…the flexible open source driving simulation

Paul A. Green, Te-Ping Kang, and Heejin Jeong. 2014. Using an OpenDS Driving Simulator for Car Following: A First Attempt. In Adjunct Proceedings of the 6th International Conference on Automotive User Interfaces and Interactive Vehicular Applications (AutomotiveUI '14). ACM, New York, NY, USA, 1-6. DOI=10.1145/2667239.2667295 http://doi.acm.org/10.1145/2667239.2667295 

This paper describes the modifications to free, open-source driving simulator software to simulate a car-following task resembling that in the NHTSA driver distraction protocol. In brief, the peak-to-peak amplitudes of the lead vehicle were sharply reduced (to 70% of the specified values) and made more uniform. In addition, the mean speed was reduced by 10 ft/s to reduce the time to get up to speed (and collect data). Finally, modifications were made to the Logitech G27 interface commonly used with OpenDS. Wooden blocks were mounted on the foot pedals to make the configuration more car-like and the accelerator and brake pedal springs were replaced with stiffer springs (Hillman #49). With stiffer pedals, there were fewer instances of excessive speeding and braking g levels were closer to those in real driving, correcting problems that commonly occur with fixed base driving simulators.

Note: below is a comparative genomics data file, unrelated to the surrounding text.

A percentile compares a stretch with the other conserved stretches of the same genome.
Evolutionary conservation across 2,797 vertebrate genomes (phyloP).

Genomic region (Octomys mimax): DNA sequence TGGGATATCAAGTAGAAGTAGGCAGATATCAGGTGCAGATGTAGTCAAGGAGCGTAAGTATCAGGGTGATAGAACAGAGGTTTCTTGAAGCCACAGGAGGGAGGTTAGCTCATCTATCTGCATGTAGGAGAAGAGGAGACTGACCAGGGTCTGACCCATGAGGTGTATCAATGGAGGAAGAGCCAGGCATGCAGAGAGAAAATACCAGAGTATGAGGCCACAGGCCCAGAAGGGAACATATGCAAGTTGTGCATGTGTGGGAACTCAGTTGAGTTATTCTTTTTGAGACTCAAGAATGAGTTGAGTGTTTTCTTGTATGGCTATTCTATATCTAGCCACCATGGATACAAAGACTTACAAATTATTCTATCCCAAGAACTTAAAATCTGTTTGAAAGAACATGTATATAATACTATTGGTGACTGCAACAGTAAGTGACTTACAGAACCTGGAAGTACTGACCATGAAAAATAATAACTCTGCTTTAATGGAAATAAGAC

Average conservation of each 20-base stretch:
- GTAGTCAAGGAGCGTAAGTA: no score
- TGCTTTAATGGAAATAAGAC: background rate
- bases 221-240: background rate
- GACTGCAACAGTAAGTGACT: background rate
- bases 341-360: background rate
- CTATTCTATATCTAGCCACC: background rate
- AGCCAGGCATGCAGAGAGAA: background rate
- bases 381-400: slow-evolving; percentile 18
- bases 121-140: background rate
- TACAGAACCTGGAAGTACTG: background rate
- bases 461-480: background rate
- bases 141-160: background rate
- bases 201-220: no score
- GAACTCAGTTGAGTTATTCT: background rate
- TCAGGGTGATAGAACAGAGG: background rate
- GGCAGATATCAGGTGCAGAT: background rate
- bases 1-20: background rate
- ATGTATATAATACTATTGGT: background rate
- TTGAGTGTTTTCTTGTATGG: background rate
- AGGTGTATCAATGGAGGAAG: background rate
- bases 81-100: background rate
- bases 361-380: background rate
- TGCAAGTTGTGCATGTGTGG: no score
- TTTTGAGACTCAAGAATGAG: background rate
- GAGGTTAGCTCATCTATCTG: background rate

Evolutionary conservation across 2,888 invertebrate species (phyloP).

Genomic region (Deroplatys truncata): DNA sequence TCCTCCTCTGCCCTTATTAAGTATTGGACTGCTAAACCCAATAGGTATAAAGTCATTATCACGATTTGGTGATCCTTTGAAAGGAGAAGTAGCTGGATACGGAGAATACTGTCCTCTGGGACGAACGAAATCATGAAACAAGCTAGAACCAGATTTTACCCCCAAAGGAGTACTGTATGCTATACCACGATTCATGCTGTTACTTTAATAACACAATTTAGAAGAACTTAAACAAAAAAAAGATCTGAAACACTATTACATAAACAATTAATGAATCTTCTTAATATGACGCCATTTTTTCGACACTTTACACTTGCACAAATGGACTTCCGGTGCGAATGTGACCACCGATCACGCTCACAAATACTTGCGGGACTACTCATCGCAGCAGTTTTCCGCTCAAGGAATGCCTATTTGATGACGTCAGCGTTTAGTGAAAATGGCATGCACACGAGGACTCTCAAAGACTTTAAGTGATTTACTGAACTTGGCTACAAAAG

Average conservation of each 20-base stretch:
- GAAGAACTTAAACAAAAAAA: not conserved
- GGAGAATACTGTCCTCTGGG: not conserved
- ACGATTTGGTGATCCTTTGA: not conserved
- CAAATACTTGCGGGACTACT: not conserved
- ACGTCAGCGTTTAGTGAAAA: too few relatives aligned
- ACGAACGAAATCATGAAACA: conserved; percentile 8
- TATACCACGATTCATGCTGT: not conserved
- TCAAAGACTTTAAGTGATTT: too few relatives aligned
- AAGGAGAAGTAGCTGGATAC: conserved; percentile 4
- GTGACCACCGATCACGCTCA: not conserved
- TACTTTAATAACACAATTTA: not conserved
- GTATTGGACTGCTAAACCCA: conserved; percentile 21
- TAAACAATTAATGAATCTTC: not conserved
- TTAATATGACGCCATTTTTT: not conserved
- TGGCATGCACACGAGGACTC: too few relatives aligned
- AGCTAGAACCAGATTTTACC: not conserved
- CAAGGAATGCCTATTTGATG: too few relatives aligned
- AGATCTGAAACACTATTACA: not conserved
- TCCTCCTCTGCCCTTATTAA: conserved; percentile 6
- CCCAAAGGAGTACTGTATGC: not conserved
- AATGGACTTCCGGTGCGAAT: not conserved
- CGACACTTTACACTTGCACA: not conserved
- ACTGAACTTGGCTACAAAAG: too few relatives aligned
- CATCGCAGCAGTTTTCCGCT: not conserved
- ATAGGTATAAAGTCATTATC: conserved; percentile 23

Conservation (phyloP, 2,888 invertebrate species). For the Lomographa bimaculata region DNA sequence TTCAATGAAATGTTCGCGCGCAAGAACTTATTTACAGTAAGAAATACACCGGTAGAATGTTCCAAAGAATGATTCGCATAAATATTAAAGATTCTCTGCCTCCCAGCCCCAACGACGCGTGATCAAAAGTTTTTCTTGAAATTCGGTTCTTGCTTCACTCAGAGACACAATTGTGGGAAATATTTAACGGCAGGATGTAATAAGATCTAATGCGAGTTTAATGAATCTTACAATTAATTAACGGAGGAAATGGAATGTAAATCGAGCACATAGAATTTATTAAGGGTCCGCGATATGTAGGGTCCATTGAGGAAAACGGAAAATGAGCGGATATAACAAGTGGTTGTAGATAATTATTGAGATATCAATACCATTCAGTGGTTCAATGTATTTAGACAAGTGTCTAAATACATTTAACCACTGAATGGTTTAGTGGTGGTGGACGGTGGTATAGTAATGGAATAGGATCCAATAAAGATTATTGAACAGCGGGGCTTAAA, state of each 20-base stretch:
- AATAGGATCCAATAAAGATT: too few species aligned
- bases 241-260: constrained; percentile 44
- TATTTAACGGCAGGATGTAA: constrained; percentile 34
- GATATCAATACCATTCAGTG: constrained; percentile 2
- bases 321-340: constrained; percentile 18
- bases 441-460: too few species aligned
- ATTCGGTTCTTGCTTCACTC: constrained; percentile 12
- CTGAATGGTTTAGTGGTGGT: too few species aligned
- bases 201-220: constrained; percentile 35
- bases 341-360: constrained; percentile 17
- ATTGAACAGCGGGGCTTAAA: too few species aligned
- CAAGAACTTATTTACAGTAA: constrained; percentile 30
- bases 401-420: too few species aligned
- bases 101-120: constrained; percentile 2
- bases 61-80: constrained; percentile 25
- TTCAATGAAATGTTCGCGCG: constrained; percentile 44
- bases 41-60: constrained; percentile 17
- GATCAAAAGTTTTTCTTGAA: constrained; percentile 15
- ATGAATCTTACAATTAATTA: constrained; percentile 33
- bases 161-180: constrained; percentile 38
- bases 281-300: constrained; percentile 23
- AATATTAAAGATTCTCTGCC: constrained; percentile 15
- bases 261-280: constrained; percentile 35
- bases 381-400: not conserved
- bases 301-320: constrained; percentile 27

Finally, modifications were made to the Logitech G27 interface commonly used with OpenDS.

OpenDS was designed for computers running Mac OS X, Windows, Linux, or Solaris Operating Systems, and Java Runtime Environment 7 or greater.

To run an OpenDS driving scenario, either a computer keyboard or steering wheel controller can be used.

They were able to do that because OpenDS had the road and vehicle characteristics needed for car following and data collection, though the documentation could be improved.

Download: http://dl.acm.org/citation.cfm?id=2667295